Domestic Violence Resources During COVID-19

JMU Survivor Advocacy services act as a safe, confidential, welcoming, and inclusive resource for JMU students impacted by sexual violence, relationship abuse, or stalking, whether recently or in the past. We also serve family, friends, and other support persons to student survivors. We welcome all who may have questions, who need support and guidance, and who are seeking resources and connection. Whatever you decide is right for you, Survivor Advocates are here to help.

To meet with an advocate:

  • Email Veronica Jones or
  • Call and leave a voicemail for Veronica at 540-568-3407

Veronica is checking her email and voicemail regularly during our business hours of Monday-Friday 8 a.m.–5 p.m. An advocate will respond to you as soon as possible during these business hours and no later than one business day from the time you initiate contact.

What To Expect

If you’ve just been assaulted:

  • Get to a safe place.
  • Call a friend, relative, and/or a survivor advocate to be with you.
    • JMU Survivor Advocates are available Mon. – Fri., 8am – 5pm: 540-568-2831
    • The Collins Center, our community-based advocates, has a 24-hour sexual assault crisis hotline and advocates who can provide 24/7 services: 540-434-2272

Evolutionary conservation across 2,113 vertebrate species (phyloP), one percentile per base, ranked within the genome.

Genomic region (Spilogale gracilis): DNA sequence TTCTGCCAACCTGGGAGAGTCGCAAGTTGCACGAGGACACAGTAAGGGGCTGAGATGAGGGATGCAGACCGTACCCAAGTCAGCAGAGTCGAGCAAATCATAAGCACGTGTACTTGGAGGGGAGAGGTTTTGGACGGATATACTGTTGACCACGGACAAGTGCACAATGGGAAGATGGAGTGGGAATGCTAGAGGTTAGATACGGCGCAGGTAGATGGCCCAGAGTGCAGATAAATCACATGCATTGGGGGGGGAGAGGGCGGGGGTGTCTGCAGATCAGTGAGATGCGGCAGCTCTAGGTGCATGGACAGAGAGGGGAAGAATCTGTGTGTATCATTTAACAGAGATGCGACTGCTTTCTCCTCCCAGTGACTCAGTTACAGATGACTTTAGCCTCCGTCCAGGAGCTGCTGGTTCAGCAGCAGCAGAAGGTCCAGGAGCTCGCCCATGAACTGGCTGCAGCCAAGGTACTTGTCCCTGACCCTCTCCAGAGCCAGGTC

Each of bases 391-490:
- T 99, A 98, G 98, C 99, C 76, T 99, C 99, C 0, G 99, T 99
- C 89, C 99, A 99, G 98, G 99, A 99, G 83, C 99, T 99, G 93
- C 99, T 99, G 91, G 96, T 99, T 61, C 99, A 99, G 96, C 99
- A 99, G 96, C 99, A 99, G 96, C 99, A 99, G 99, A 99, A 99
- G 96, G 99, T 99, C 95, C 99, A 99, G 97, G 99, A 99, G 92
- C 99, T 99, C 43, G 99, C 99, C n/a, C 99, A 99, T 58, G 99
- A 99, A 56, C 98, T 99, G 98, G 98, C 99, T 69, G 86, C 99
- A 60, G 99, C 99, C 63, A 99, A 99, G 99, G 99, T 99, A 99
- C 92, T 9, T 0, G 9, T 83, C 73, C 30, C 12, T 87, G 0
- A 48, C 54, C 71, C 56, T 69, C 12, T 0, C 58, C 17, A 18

• Seek medical care. There may be injuries that you are unaware of.
    • The University Health Center’s medical providers can provide medical services to survivors including STI testing and prophylaxis at no cost, HIV testing at no cost, pregnancy testing and emergency contraception at no cost, and other medical services and referrals as needed. Survivor Advocates can help to connect you to these services as well as to local hospital resources if you would like a forensic exam. The University Health Center is a confidential resource.
  • You can call the police to file a report, press charges, or just get assistance.
  • If you choose to report, if at all possible try not to bathe, shower, brush your teeth or hair, wash clothes, eat or drink, or use the restroom because it may interfere with evidence collection. Bring clothing that was worn during the assault to the hospital.
  • Seek emotional support. Remember, the assault was not your fault.

 For Parents: How to Support Your Student

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